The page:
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NHL 17 Quick First Impressions

NHL 17

NHL 17 Quick First Impressions

In case you weren’t aware, the embargo for NHL 17 reviews lifted earlier today. Our review is very much ready to go, but we’ve decided to keep it back in anticipation of tomorrow’s (September 9) newly announced pre-release patch. I will re-evaluate my thoughts after I have had a chance to get hands-on with the new changes.

So, while we wait on the big patch to finalize the review, here are a few quick impressions of the game thus far:

NHL 17 is not a revolutionary update for the series, but the subtleties in its gameplay provide a more realistic experience than ever before. There are a few downsides to mention, and I’ll go into more detail about them based on what I find in tomorrow’s patch. However, the on-ice experience is largely impressive, and although you might not notice all the new improvements right away, they’ll soon present themselves as you delve into the game’s vast array of modes.

-Speaking of game modes, there’s a lot of content on offer this year. Nearly all of it hits the mark, with just a few misses to mention. franchise mode, EASHL and Ultimate Team largely take the plaudits, with the latter undergoing a particularly impressive overhaul. Ultimately, the majority of modes incorporate well designed features to provide plenty of longevity.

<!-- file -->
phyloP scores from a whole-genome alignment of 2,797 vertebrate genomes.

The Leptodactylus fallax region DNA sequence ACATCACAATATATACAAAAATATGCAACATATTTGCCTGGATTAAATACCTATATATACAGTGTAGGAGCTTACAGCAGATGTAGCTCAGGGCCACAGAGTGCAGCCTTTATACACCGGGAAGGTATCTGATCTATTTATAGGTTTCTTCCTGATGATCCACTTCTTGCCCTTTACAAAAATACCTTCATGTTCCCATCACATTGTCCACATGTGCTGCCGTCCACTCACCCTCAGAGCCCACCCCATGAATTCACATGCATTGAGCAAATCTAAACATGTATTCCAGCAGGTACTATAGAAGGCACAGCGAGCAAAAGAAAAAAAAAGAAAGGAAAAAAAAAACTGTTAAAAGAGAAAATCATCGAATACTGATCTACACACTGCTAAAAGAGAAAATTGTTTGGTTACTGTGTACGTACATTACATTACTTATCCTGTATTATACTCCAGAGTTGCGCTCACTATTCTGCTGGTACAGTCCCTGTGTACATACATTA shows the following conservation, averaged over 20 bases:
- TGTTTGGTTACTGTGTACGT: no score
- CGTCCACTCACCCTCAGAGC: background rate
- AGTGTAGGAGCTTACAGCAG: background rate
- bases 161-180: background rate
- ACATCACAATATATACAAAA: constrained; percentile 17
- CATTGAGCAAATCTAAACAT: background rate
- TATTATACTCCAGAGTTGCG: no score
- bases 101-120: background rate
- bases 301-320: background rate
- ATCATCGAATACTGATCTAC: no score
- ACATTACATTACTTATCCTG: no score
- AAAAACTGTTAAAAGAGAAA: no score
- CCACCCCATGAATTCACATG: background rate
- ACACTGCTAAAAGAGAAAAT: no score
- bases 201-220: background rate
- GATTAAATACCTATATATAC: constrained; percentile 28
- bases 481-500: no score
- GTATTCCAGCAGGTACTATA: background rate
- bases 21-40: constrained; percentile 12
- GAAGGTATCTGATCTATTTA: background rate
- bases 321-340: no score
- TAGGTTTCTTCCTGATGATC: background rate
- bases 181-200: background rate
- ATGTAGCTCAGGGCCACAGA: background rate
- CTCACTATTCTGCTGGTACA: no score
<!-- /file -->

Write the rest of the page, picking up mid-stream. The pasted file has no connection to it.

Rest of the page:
-Customization is a big feature in this year’s game, and it provides a genuinely enticing reason to progress in EASHL, where new features must be unlocked through progression. It’s also a big reason why relocation in franchise mode is such an enticing prospect, putting every tool at your disposal from the moment you negotiate terms. The arena creator is the main highlight, offering all sorts of possibilities to create a customized masterpiece. Player and team-creation features are a little less impressive, but they’re still an important part of the overall package.

-In terms of presentation, there isn’t a whole lot to talk about. Unfortunately, progress appears to have stagnated in this area over the past twelve months. There’s nothing particularly offensive about it, but it’s clear there’s more potential to create a sense of varied immersion from mode-to-mode.

That’s all I’ll be saying for now, but I’ll go into much more depth when the full review is released over the next couple days. In the meantime, let us know your thoughts if you’ve had a chance to get hands-on during the EA Access trial period.

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